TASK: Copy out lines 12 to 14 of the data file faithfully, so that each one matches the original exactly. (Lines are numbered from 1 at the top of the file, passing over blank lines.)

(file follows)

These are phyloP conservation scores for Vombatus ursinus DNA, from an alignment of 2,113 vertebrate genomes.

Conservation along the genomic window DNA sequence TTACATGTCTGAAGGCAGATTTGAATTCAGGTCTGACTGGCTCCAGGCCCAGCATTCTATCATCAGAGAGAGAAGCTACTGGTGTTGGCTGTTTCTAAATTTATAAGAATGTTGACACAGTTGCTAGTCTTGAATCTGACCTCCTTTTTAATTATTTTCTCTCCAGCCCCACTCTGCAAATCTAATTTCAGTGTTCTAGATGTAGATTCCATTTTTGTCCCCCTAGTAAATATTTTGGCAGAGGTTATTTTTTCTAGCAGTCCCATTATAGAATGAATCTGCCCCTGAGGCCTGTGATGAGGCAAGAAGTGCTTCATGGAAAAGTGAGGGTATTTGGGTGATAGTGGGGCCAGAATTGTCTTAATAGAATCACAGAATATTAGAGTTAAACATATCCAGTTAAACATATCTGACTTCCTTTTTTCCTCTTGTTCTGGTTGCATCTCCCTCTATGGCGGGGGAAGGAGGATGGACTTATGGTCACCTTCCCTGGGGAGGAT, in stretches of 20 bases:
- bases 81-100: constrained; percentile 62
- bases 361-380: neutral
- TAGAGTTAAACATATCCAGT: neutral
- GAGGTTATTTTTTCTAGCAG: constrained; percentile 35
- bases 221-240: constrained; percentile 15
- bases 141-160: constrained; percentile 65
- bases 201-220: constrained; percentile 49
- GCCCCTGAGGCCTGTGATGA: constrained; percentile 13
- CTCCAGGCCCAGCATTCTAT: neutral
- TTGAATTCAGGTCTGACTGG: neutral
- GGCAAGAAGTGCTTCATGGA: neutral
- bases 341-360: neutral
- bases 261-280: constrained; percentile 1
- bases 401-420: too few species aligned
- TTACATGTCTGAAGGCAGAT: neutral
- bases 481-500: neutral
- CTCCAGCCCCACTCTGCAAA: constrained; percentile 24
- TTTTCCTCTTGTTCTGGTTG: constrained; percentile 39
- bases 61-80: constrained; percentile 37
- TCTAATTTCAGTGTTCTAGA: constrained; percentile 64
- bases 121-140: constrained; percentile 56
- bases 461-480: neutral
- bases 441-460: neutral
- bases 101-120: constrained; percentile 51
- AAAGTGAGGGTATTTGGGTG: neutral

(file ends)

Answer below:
- TTGAATTCAGGTCTGACTGG: neutral
- GGCAAGAAGTGCTTCATGGA: neutral
- bases 341-360: neutral